Arbritrator rules for suspended Wilkes-Barre officers, says city should pay for lost time and clear records

By Jerry Lynott - [email protected]

WILKES-BARRE — An arbitrator ruled the city should wipe clean the disciplinary records of two Wilkes-Barre police officers suspended last year for social media postings critical of the department’s administration, plus pay them for the lost time.

The ruling sided with Sgt. Phil Myers, president of the Wilkes-Barre Police Benevolent Association, and its vice president, former officer Daniel Duffy. It also said the postings were protected speech and done in the interest of the safety of the officers in the department.

The postings were in response to orders issued by then Commander Ron Foy. The PBA argued Foy’s orders limited the information that officers relied upon to do their jobs.

“Commander Ronald Foy has officially made his Officers (sic) jobs more dangerous, and has made them less competent in their patrol duties,” said an April 17, 2017, post.

“It seems Commander Foy has placed his Officers in an ethical dilemma by ordering them to deliberately omit information from reports,” another post read from April 18, 2017.

“Placing Officers in a position to remove documentation is just plain wrong,” it continued.

Two days later — on April 20, 2017 — a post criticized the order by Mayor Tony George for an investigation into posts on the PBA Facebook page.

“Another fine example of ‘Law and Order,’” it said in a sarcastic reference to the mayor’s campaign slogan. “Unbelievable.”

Myers, who was suspended for a total of 12 days without pay and given a written reprimand, said the ruling “speaks for itself. ” Due to pending litigation Monday, he declined further comment.

The litigation he referred to is an arbitration hearing at City Hall for Duffy who was fired last October for an alleged threat in an email to Mayor George and city Administrator Ted Wampole.

Duffy also declined comment. He received two written reprimands and was suspended for a total of seven days without pay.

Wampole said he had not seen the ruling, but was aware of it. “We abide by the arbitrator’s ruling,” he said.

‘Protected activity’

The ruling issued Thursday by attorney Thomas P. Leonard of Harrisburg resurrected the rancor among the ranks under former Chief Marcella Lendacky and former Commander Foy. An independent review done at the city’s request earlier this year by the Pennsylvania Chiefs of Police Association to resolve the departmental discord placed most of the blame on Lendacky and Foy and noted they lacked the professional qualifications for their senior management positions.

Lendacky retired in June and Foy was demoted to detective after his commander’s job was eliminated by the mayor. The city advertised for a replacement for Lendacky, but was unable to come to terms with two finalists. The search has been on hold. Veteran officer, Commander Joseph Coffay, has been running the department.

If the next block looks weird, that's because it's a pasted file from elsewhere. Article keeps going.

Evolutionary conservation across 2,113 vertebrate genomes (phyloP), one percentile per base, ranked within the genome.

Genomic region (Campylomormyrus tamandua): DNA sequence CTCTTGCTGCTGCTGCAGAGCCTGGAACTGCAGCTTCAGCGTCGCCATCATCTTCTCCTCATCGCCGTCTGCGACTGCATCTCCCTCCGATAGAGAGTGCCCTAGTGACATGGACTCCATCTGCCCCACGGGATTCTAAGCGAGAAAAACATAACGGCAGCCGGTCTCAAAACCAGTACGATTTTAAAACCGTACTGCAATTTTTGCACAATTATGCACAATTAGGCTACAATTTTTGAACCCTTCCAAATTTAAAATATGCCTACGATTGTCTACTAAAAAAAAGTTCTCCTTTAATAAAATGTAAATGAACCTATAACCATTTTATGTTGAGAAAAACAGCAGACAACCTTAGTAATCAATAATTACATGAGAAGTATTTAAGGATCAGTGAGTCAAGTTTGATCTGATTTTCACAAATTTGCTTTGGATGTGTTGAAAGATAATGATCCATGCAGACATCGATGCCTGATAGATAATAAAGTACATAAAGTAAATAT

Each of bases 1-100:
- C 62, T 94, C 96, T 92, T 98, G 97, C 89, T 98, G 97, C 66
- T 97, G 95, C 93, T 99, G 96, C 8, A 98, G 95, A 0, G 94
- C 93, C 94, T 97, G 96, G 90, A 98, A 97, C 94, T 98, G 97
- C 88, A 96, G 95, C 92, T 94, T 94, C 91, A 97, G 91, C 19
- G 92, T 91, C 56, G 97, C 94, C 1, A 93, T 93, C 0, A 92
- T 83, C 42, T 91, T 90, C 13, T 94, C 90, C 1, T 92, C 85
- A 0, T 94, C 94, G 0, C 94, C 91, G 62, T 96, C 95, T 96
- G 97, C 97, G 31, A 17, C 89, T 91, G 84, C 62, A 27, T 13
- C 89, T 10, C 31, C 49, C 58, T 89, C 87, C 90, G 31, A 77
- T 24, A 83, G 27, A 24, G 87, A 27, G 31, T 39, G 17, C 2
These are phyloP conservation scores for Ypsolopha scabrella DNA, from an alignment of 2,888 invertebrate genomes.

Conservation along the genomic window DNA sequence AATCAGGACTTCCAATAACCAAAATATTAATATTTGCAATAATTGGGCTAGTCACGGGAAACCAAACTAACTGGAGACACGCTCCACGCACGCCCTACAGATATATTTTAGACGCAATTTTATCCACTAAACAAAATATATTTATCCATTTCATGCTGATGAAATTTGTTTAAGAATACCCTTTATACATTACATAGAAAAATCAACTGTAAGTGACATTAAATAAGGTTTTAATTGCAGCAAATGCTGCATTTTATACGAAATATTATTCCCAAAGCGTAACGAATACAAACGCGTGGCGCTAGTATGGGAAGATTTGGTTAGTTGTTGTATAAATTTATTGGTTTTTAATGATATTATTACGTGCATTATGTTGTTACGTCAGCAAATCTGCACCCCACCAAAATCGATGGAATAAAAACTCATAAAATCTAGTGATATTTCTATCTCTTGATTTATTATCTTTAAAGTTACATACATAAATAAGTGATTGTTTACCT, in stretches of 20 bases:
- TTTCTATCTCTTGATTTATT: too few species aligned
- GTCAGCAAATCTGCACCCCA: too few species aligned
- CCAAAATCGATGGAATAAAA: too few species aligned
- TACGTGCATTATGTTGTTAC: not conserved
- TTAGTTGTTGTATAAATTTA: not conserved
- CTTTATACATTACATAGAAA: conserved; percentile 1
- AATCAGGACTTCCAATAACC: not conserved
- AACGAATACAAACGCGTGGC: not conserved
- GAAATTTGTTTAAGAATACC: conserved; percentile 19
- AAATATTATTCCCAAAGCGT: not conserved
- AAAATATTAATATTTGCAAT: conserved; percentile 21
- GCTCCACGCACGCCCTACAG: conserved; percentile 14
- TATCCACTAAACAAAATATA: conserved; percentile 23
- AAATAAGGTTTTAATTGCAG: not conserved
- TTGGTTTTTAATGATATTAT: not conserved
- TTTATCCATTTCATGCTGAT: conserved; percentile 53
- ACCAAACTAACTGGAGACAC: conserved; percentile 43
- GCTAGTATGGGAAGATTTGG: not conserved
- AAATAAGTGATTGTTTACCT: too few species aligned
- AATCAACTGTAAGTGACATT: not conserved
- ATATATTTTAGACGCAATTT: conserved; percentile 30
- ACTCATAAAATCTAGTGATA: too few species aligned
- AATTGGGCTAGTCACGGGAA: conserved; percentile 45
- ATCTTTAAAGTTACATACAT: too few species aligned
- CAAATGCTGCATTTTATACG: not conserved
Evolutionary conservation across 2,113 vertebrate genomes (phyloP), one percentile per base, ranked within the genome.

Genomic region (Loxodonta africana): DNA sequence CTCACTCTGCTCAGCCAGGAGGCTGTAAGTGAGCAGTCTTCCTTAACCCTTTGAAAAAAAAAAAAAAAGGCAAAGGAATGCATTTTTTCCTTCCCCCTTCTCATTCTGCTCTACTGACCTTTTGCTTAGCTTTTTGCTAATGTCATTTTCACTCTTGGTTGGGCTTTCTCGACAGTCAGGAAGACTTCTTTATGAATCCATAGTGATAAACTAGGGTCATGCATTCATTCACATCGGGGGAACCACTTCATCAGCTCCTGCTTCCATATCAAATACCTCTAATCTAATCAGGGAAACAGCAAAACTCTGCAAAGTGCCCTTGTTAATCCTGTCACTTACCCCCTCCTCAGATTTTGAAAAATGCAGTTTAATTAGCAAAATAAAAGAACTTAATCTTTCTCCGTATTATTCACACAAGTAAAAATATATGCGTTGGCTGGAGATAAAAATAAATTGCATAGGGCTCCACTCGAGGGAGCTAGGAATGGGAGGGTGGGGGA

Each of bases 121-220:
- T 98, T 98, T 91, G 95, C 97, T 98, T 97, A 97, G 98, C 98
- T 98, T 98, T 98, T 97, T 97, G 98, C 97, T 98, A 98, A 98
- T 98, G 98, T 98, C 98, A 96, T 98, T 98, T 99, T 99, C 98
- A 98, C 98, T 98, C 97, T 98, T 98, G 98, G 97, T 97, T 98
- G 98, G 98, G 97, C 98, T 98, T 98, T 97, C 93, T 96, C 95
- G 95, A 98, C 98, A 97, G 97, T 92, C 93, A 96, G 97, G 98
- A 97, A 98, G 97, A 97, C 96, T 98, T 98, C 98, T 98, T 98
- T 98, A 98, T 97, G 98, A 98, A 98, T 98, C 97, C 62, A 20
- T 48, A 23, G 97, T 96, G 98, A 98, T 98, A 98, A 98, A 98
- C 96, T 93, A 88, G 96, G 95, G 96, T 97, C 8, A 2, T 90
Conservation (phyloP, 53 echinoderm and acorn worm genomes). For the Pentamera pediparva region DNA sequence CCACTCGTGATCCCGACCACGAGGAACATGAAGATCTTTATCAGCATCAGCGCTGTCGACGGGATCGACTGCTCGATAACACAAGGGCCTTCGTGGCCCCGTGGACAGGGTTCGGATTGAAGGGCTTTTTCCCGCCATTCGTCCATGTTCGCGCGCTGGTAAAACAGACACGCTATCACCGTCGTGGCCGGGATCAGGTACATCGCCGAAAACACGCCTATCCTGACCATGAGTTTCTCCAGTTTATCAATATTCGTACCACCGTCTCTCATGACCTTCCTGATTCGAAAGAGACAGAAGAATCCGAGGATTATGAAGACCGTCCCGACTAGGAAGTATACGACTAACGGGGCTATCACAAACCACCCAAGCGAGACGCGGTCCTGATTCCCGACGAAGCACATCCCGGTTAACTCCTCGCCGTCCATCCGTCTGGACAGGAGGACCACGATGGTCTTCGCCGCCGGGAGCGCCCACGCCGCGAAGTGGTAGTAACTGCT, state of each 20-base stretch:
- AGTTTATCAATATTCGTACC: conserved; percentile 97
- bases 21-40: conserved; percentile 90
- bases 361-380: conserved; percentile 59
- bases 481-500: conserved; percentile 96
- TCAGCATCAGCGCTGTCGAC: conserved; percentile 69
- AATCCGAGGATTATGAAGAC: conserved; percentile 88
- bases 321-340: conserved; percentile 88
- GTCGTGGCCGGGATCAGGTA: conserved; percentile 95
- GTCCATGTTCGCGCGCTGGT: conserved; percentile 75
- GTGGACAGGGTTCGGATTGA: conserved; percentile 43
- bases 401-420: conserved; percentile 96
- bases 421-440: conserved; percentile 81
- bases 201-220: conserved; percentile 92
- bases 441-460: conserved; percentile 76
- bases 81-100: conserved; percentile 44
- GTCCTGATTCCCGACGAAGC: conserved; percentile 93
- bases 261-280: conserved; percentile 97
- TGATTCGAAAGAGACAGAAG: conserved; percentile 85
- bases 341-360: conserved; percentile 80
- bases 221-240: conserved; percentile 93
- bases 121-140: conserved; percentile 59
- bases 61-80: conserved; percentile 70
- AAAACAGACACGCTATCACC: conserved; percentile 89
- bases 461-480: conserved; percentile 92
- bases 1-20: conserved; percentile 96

At issue in the arbitration was whether the city had “just cause” for the discipline imposed on Myers and Duffy. Leonard pointed out that it fell on him to make that determination because the collective bargaining agreement between the union and city lacked a definition for “just cause.”

The burden rested on the city to prove “just cause” and Leonard said in order for an arbitrator to reach a decision it was common practice to apply a test of accepted factors such as whether the employer made an effort to determine a rule or order was violated.

Both sides argued their cases, but Leonard explained the central issue: “The PBA raises several reasons why the City did not prove just cause, but the only one that I am going to address is the one that is most persuasive: the postings were examples of protected activity of a labor officials (sic) under Pennsylvania law and they did not violate the City’s own social media policy.”

The federal cases cited by the city to support its position did not apply because they were instances of single officers speaking out for themselves, Leonard said.

“The present case involved police officers who were union officials who were disciplined for speaking on behalf of fellow union members,” Leonard said.

“The postings may have been harshly worded, but the law gives leeway to union officials in such instances,” the arbitrator went on.

The department’s social media policy allows the PBA to engage in “legitimate labor endeavors and/or business” on its Facebook page, Leonard said, adding the posts critical of Lendacky and Foy “were done with the interests of the officers’ safety in mind, which is certainly a legitimate labor endeavor of the PBA.”

By Jerry Lynott

[email protected]

Reach Jerry Lynott at 570-991-6120 or on Twitter @TLJerryLynott.

Reach Jerry Lynott at 570-991-6120 or on Twitter @TLJerryLynott.